Beneath the bustling with life halls of the National Archeological Museum an altogether different world is hidden. Statues, gold jewelry, valuable bronze vessels, as well as personal everyday objects patiently await the moment to become the centre of attention. Starting in 2015, antiquities selected from the unknown world of the storerooms, one after the other, emerge every two months from their secure state of obscurity into the light, inviting the fans of rare memorable moments to capture their stories and narratives.

After eleven wonderful objects that came to light, the Unseen Museum presents “a 7000-year-old enigma”. The mystery refers to a unique in size sculpture of the late Neolithic era that depicts in a strange way the human form.

Carved out of granite, the 36 cm (14 inches) “enigma” statuette has a pointed nose and long neck leading to a markedly round belly, flat back and cylindrical stumpy legs.”It could depict a human-like figure with a bird-like face, or a bird-like entity which has nothing to do with man but with the ideology and symbolism of the Neolithic society,” Katya Manteli, an archaeologist with the museum, told Reuters, adding that “regarding technique and size, it is among the rare and unique works of the Neolithic period in Greece”.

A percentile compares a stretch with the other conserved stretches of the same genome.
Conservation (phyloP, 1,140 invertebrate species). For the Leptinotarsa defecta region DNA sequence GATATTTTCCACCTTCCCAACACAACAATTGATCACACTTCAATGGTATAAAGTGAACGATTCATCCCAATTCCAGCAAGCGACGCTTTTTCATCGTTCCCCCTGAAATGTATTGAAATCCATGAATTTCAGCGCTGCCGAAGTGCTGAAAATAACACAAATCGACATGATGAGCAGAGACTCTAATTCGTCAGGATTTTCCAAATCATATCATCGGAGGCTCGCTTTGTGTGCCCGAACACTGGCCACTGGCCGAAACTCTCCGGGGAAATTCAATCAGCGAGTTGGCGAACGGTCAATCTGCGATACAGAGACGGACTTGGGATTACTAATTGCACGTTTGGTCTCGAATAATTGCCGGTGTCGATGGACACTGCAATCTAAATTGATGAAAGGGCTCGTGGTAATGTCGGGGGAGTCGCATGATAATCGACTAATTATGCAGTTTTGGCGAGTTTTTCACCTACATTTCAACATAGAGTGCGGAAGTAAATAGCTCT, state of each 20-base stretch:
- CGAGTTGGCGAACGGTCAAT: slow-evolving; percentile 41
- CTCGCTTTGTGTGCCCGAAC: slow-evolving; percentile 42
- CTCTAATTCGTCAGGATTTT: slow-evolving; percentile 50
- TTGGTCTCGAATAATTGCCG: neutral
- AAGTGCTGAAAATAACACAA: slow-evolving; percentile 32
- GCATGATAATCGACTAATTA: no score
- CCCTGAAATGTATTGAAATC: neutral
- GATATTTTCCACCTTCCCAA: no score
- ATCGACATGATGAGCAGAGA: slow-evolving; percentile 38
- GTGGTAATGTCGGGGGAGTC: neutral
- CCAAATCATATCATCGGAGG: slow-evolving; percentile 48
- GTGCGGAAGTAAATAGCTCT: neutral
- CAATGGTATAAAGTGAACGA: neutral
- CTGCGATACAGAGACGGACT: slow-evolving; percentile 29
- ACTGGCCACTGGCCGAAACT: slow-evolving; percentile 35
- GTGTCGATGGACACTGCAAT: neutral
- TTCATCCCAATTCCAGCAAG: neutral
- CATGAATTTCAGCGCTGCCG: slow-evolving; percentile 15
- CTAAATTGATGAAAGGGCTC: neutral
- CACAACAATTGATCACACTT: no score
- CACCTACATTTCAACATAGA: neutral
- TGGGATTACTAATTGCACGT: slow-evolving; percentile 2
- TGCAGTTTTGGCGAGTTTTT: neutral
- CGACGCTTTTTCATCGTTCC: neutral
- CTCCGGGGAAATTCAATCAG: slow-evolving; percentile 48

Experts also cannot be sure of its provenance, as it belongs to a personal collection. They assume only that it is from the northern Greek regions of Thessaly or Macedonia. More puzzling still is the lack of clear indication of sex. Is it due to technical sculpting limitations? Or did the sculptor intend to create an asexual figure. Archaeologists believe the fact that the statuette is polished suggests the figure is in its final form, although they maintain that if the sculptor had the appropriate tools it would have taken a more specific form. “Yes, it could be a pregnant figure but there are no breasts, used in Neolithic times to depict the female body. On the other hand it lacks male organs so it is presented as an asexual figure. There are enigmatic aspects to it which make it charming”.

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On March 10 and 19, the museum’s archaeologists will welcome visitors at the exhibition and talk to them about the interpretations of the human form in Neolithic times, as well as the multifaceted and unknown meanings of figurines in the early societies of Greece, several thousand years ago. The 7,000-year-old enigma will be in display at the Altar’s Hall until Sunday 26 March.